The last time I had a 'rest and relaxation' beach holiday was... well, never. Making up for my embarrassingly lazy and unfulfilling lifestyle during childhood, my twenties have been all about hurtling myself down a series of accomplished, active breaks. And while I have embarked on many family holidays in the scorching sun as a child, we would always be that Muslim family who would stick out like a sore thump on the beach.
Stereotypes would naturally fall into place - my brothers and dad would strip shirtless and plunge into the waters for a dip. My mum and I? We made our way into the distance to sit under the shade. I wasn't allowed to run around in swimwear (especially with my dad around) - and I wasn't to get too dark from the blistering sun, said my mum and her bottles of Fair and Lovely - the thought of which nauseates and haunts me to this very day.
Who knew a three day break, packed in between my work schedule could crack a lot of nearly solidified views I had about your typical beach holiday. After a questionable few months on my professional and personal front, my friend Niv suggested a getaway to Ischia. A quick bank holiday affair, courtesy of Secret Escapes, to pluck me out of this vortex of doom and gloom, she winningly toyed at the idea. Flights were then booked. Spirits lifted. Plans made. Summery clothes purchased. Picking me up after a night shift from work, we made the slightly longer than expected journey to our chosen paradise. A heavily delayed flight, a bus ride, ferry and another bus ride later, we finally made it to Seramis Hotel De Charme. With it's magically lush green terrain, picture-perfect pool and beach positioned in front of the mountainous backdrop - my extreme fatigue was awash with renewed excitement and adrenaline.
I suddenly found myself craving the sunshine in a way I wasn't used to. Immediately we hit the pool for a swim. Destructively struggling with body confidence my whole life, slipping my body into swimwear this time around didn't make me want to run away and hide. I soaked myself in the chlorine waters. Not having swam for a while, it took me a few minutes to get my feet kicking. It had been so long since I had been in a swimming pool, that it felt nostalgic. My mind wandered to the two, (usually forgotten) years I lived in Dubai in my teens, where I took full use of the swimming pool in our apartment block. I would swim laps and laps and laps. Only to give it up when we arrived back to cold, rainy UK.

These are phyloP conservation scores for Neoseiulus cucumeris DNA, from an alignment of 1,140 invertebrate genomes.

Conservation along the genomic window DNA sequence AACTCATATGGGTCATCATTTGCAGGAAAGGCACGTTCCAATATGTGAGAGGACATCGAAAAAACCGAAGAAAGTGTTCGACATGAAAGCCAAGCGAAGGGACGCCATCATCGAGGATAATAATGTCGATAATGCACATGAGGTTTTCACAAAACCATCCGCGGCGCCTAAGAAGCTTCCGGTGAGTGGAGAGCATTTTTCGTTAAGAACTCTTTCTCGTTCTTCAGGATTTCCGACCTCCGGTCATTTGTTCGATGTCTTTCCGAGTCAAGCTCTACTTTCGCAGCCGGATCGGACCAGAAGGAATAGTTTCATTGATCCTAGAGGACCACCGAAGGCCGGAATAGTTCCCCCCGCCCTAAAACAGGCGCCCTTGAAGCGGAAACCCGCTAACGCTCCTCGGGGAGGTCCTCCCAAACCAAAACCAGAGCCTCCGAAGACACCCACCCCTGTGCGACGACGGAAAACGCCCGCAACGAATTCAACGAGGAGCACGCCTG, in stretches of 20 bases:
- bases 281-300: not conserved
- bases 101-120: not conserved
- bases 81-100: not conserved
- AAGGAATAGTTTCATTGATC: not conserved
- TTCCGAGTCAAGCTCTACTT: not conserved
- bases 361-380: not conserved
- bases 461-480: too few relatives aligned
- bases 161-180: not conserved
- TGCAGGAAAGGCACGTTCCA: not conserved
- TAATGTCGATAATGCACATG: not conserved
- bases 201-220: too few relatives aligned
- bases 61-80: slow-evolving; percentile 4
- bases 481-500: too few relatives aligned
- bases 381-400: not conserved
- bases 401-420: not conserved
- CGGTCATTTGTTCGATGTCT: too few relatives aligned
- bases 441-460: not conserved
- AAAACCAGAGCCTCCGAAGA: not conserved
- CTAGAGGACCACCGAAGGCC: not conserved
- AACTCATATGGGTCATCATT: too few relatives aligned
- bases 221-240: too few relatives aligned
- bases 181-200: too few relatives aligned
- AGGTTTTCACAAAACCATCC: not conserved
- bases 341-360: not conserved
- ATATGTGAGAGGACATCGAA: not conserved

The next day, I couldn't resist injecting some of my own flavour into the trip. Hiking. It had to be done. I was desperate to see the terrain, the colours, the landscape. Not the most rigorous of them all, Ischia's most popular hike is the Monte Epomeo trail.While I have embarked on more strenuous treks, twenty minutes in we were sweating buckets. Encouragement, photo sessions and jaw-dropping views powered us to the top. It was beautiful. Hiking still remains one of my favourite things to do. It clears my mind and for a brief moment washes away any doubts I have about what my body can achieve. On our way down, we were in for an epic reward - the most delicious Bruschetta I've ever had at a tiny, family-ran restaurant.
On our final full day, we hit the beach. It was glorious. While my behaviour was child-like (frothing at the mouth in excitement, wide-eyed with adrenaline) those childhood memories I detailed earlier were pushed aside. Swimming in the ocean... it was like therapy. Cold at first, the water warmed up and soon I was that person making my way the furthest out to sea. Everyone became ants back on shore. I was in heaven. The wet and wild theme continued. We sauntered to Giardini Poseidon Terme - a luxury resort boasting 22 pools - at around lunchtime. Despite the enforced rule of wearing swimming caps, a VERY creepy man following us around, and countless stares by bewildered people due to their confusion over our backgrounds (I was asked if I was from Japan), the day really was the icing on the cake when it came to the holiday.